It’s Dungeness crab season in San Francisco and there’s no better way to enjoy these tasty crustaceans than to make crab cakes! Alice Waters has a great simple recipe for crab cakes in her amazing book The Art of Simple Food.
Making homemade crabcakes is an excellent example of why homecooking is so cool: you actually know what ends up in your plate because you made it yourself. Most of the time I wonder how much crabmeat there is in the crab cakes I get when I dine out. Get the best crabmeat, pick the freshest herbs, make your own breadcrumbs and if you’re a little adventurous, make your own mayonnaise from scratch! Fresh ingredients plus a simple recipe equals great-tasting food.
1 lb crabmeat (picked from 2 Dungeness crabs)
1 cup mayonnaise
2 Tbsp chopped chives
2 Tbsp chopped parsley
2 Tbsp chopped chervil
1 Tbsp fresh lemon juice
salt and cayenne to taste
1-1/2 cups breadcrumbs (click here to learn how to make fresh breadcrumbs)
5 Tbsp unsalted butter (click here to learn how to make clarified butter)
Cooking the crabs
Boil salted water in a large pot and then carefully drop in the Dungeness crabs. Two Dungeness crabs will yield roughly a pound of crabmeat but use as many blue crabs or other crabs as needed to yield the same. Boil for 15 minutes. Remove the crabs from the pot and let them drain and cool.
Pull off the large top shell, remove the fibrous lungs and rinse lightly.
Split the main body in half down the center. Pull off the legs, crack them, and pick the crabmeat from the body and legs. Big chunks of crabmeat are good for texture. Put the crabmeat in a bowl and gently go through the meat to remove any bits of shell left in the meat. Refrigerate until ready to use.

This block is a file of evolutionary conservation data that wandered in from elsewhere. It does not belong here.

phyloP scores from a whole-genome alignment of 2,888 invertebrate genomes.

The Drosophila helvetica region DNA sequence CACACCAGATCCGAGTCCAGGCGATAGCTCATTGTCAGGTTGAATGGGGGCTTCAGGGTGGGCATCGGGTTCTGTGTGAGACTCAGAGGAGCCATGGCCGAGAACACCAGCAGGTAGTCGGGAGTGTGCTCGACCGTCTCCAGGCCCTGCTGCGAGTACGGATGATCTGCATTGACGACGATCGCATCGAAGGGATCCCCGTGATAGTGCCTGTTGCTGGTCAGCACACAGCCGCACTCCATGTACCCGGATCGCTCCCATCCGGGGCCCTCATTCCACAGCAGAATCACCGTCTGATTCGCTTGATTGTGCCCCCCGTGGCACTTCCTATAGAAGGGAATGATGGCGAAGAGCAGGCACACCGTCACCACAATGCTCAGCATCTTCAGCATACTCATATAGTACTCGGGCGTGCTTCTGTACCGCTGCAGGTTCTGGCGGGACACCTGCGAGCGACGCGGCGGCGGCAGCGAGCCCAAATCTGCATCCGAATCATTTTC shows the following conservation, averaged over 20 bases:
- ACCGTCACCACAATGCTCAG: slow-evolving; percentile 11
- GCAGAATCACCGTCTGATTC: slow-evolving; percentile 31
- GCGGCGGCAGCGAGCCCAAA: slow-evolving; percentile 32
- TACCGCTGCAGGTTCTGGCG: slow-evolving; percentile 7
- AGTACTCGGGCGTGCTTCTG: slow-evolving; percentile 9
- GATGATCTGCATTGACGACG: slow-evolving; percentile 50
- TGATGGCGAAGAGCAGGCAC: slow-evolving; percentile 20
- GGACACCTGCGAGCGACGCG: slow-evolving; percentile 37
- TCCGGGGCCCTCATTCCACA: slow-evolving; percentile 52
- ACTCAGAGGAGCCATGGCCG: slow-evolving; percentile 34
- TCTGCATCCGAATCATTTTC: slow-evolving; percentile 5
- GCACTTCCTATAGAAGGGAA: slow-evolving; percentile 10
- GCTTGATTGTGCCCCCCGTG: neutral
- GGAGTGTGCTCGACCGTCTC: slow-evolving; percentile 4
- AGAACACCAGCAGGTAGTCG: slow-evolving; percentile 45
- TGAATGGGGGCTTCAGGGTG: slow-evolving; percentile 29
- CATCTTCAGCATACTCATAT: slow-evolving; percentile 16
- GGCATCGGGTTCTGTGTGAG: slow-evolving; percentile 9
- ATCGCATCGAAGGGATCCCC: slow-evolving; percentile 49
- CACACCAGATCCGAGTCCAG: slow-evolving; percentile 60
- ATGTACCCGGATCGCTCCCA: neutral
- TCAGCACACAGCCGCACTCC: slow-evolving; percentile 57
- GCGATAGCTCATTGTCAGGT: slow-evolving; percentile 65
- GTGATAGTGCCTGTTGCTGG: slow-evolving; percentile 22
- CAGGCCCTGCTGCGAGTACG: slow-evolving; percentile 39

Making the cakes
Stir the chives, parsley, chervil, lemon juice, salt and cayenne into the mayonnaise and mix thoroughly. Let me make a note that chervil is pretty difficult to find. Even the local Whole Foods does not normally carry them. If you find yourself chervil-less, don’t worry I think you’ll be fine without it.
Stir the mayonnaise into the crabmeat, mix gently but thoroughly. Taste and add more lemon juice and salt as needed. Form the mixture into patties. I ended up making six 3-inch diameter cakes. Roll the patties to coat in the breadcrumbs.
Warm a heavy-bottomed pan over medium heat. Pour in the clarified butter (click here to learn how to make clarified butter) and when the butter is hot, carefully add the crab cakes and fry until golden brown, about 4 minutes on each side. If the breadcrumbs start to burn, turn down the heat.
A cool variation to this dish is to use fish fillet to make fish cakes. Waters recommends using a firm white fish like halibut, haddock or ling cod. Use two cups of chopped fish fillet in place of the crabmeat.
Breadcrumbs are best made from bread that has been dried out for a day or two. For breading and frying, Waters recommends using white bread. First, remove the crust. Cut the crustless bread into cubes and grind up the bread in batches using a food processor or a blender. The bread should be ground up thoroughly so the crumbs are more or less the same size. Crumbs for breading need to be ground very fine, so they will stick to and evenly coat whatever is being breaded.
Melt unsalted butter in a small heavy pot over medium heat. Cook the butter until it has spearated and the milk solids are just turning a light golden brown. Pour through a fine strainer to remove the milk solids.